Vargas Museum Education Guide

Over  Rizal:  Monuments  to  a  Hero  
GF  Lobby,  Landings,  Third  Floor  Galleries  and  Library   Exhibit  runs  until  August  17,  2011  

  Using  the  Education  Guide   This  educational  guide  aims  to  help  teachers   and  students  in  viewing  the  exhibition  and  to   facilitate  incorporating  the  exhibition  to  their   lessons.   It   consists   of   two   major   parts:   first,   Rizal   as   a   Monument,   and   second,   Rizal   as   Public   Art   /   Sculpture.   Included   in   each   of   these   two   divisions   are   Pre-­‐visit   Activities,   which   prepares   students   prior   to   the   actual   visit,   Actual   Visit   Activities   and   Guide   Questions,   which   functions   as   guide   throughout   the   course   of   the   visit,   and   Suggested   Post-­‐Visit   Activities,   which   serves   as  optional  activities  to  process  the  museum   viewing  experience.    

   
About  the  Exhibition     The   exhibition   features   the   numerous   monuments   installed   in   honor   of   the   National   Hero   all   over   the   Philippines   and   abroad.  Images  from  personal  and  institutional  collections,   works  of  contemporary  artists  (Denis  Lagdameo,  Kawayan   de  Guia,  and  Manny  Migriño),  film,  documents  and  archival   materials   survey   the   various   forms   and   styles   through   which   Rizal’s   image   is   articulated,   and   explores   the   multitude   of   meanings   and   sentiments   evoked   by   his   ubiquitous   presence   in   public   spaces   as   well   as   in   the   Filipino’s  consciousness.       I. Rizal  as  Monument     Themes:   Memory  and  Remembrance   Individual/Personal  and  Collective  Memory   Nationalism     Pre-­‐visit  Activities:     1. Conduct  a  brief  review  of  the  biography  of  Jose  Rizal   and   highlight   key   events   in   his   life,   from   his   childhood   in  Laguna  to  his  execution  in  Luneta.     2. Assign   students   to   read   the   eighth   chapter   of   Rizal’s   Noli   Me   Tangere   to   set   the   frame   for   relating   memory   and   recollection   to   nationalism,   and   to   serve   as   background   for   the   Enchantment   of   Affinities   exhibition.   Discuss  the  chapter  with  the  students  in  class.     3. Ask  students  to  think  about  how  Rizal  looks  like  in   monuments  that  they  see  in  public  spaces  as  well  as  in   images  from  books,  postcards,  coins,  and  other  objects.   Ask   them   to   enumerate   the   features   that   make   them   recognize  a  particular  figure  as  that  of  Rizal.     Actual  Visit  Activities  and  Guide  Questions:     1. What  specific  events  or  episodes  in  Rizal’s  life  story   can   you   identify   in   the   photographs   of   monuments   in   the   exhibition?   Choose   one   and   narrate   this   particular   incident  or  stage  in  Rizal’s  life  story.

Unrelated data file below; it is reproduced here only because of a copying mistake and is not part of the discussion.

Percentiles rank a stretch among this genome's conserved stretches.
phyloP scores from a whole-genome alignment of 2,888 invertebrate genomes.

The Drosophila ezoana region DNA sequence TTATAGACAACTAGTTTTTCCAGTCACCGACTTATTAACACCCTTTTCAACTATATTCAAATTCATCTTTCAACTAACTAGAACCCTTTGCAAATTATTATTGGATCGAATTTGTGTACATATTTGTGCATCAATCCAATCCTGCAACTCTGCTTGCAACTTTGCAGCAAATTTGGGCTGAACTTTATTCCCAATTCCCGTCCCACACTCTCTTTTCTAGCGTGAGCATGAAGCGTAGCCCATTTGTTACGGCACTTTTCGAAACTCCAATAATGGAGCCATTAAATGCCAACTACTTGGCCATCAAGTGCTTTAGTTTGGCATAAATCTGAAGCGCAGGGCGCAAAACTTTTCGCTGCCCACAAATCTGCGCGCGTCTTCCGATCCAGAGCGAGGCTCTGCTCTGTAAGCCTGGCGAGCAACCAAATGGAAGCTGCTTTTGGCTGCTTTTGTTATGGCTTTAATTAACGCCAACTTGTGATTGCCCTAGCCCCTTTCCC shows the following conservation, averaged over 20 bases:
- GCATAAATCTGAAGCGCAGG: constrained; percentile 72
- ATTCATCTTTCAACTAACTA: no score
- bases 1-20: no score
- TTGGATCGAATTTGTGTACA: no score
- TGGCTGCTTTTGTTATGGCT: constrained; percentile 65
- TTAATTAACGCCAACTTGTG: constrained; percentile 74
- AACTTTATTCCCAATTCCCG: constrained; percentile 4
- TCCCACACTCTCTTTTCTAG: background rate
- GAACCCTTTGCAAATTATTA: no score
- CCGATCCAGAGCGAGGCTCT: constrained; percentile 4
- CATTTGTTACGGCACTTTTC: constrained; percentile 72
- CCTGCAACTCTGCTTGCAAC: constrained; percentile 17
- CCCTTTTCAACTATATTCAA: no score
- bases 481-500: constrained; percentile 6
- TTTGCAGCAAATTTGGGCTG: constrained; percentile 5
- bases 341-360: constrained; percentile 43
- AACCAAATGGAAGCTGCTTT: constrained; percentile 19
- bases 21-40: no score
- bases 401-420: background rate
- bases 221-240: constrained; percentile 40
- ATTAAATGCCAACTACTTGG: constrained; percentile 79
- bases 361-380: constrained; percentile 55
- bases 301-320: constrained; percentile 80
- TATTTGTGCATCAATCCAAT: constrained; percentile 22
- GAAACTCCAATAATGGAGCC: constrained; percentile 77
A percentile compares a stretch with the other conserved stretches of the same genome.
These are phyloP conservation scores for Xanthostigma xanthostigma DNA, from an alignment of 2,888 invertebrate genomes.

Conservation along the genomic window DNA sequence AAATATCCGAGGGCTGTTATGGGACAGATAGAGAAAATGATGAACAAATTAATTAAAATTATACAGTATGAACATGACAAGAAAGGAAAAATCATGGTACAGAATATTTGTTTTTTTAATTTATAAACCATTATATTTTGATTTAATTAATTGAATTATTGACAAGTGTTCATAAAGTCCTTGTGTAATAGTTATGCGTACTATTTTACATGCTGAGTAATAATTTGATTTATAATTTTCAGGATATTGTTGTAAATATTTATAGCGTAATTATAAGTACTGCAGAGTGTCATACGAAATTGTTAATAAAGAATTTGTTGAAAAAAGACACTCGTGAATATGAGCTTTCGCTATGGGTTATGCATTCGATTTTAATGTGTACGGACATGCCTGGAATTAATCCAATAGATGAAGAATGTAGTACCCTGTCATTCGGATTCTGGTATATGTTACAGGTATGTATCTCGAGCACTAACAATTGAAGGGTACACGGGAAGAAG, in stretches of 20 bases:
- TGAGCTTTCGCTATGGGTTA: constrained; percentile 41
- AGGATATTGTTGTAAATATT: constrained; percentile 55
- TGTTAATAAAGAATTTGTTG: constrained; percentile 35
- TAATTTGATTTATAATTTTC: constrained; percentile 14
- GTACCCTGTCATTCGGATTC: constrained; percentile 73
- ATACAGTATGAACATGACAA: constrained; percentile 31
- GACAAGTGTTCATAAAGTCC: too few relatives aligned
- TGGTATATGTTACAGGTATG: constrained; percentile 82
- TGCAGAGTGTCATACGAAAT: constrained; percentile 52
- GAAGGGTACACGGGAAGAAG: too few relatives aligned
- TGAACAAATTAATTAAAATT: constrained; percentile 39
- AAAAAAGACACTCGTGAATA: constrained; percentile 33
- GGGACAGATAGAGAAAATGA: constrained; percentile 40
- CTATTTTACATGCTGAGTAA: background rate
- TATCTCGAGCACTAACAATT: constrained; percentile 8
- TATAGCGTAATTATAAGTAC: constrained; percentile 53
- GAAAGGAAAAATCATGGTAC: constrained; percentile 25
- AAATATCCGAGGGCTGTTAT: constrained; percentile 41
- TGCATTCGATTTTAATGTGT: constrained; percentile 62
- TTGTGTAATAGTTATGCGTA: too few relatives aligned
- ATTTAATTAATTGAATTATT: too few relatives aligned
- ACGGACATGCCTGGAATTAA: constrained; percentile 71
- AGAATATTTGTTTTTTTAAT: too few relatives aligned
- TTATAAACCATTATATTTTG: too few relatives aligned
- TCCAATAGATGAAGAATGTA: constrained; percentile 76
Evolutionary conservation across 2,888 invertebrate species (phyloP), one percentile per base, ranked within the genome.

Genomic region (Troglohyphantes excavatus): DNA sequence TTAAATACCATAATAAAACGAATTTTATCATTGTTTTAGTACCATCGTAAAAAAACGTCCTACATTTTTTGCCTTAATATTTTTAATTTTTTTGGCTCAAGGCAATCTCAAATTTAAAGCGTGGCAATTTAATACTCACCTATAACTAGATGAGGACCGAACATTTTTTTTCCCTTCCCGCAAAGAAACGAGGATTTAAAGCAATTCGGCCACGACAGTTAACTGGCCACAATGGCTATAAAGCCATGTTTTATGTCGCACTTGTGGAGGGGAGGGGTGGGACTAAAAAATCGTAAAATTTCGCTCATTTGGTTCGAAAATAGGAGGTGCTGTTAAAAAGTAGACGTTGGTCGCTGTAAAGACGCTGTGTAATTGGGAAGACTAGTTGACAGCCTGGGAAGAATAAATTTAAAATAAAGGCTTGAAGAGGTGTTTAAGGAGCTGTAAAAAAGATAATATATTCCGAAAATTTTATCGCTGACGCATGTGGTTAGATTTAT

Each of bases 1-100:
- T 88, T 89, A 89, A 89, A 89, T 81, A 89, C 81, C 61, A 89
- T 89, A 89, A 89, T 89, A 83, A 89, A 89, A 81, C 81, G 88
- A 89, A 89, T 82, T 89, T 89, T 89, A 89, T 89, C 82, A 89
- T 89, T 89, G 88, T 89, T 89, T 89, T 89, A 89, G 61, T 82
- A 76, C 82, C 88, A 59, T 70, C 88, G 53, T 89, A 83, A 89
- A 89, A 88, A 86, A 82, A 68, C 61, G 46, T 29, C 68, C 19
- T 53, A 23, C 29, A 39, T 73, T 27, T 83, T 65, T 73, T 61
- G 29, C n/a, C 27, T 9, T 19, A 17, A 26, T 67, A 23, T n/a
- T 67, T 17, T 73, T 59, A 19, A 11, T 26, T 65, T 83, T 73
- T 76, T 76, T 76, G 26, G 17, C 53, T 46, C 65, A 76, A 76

Glossary  of  Terms     Art  Deco   Art   Deco   is   a   style   that   first   flourished   in   1920s   focusing   on   linear   symmetry.   Streamlined   forms   and   simplified   lines   and   shapes   are   some   of   its   characteristics   that   influenced   styles   in   visual   arts,   architecture,   fashion   and   design.   New   materials   such   as   plastic   and   glass   also   became   widely  used  with  Art  Deco.     Beaux-­  arts   Beaux-­‐arts  is  a  neo-­‐classical  expression  mainly  in   architecture  and  design  that  originated  in  France   in   the   late   19th   century.   It   is   characterized   by   classical   forms,   symmetry,   and   rich   ornamentation,   oftentimes   built   or   executed   in   a   grand  scale.     Landmark   Landmark   is   originally   a   geographical   feature   that   can   aide   in   pointing   an   estimation   of   a   certain   location.   Nowadays,   a   landmark   can   be   any   physical   structure   that   serves   as   indicator   for   a  certain  place/space/location.     Monument   A   monument   is   a   structure   built   to   commemorate   a   person,   important   place   and   event.   It   instills   memory   and   remembrance,   sometimes   to   the   point   of   veneration   for   a   certain   person   or   historical  event.  

 
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Vargas Museum Education Guide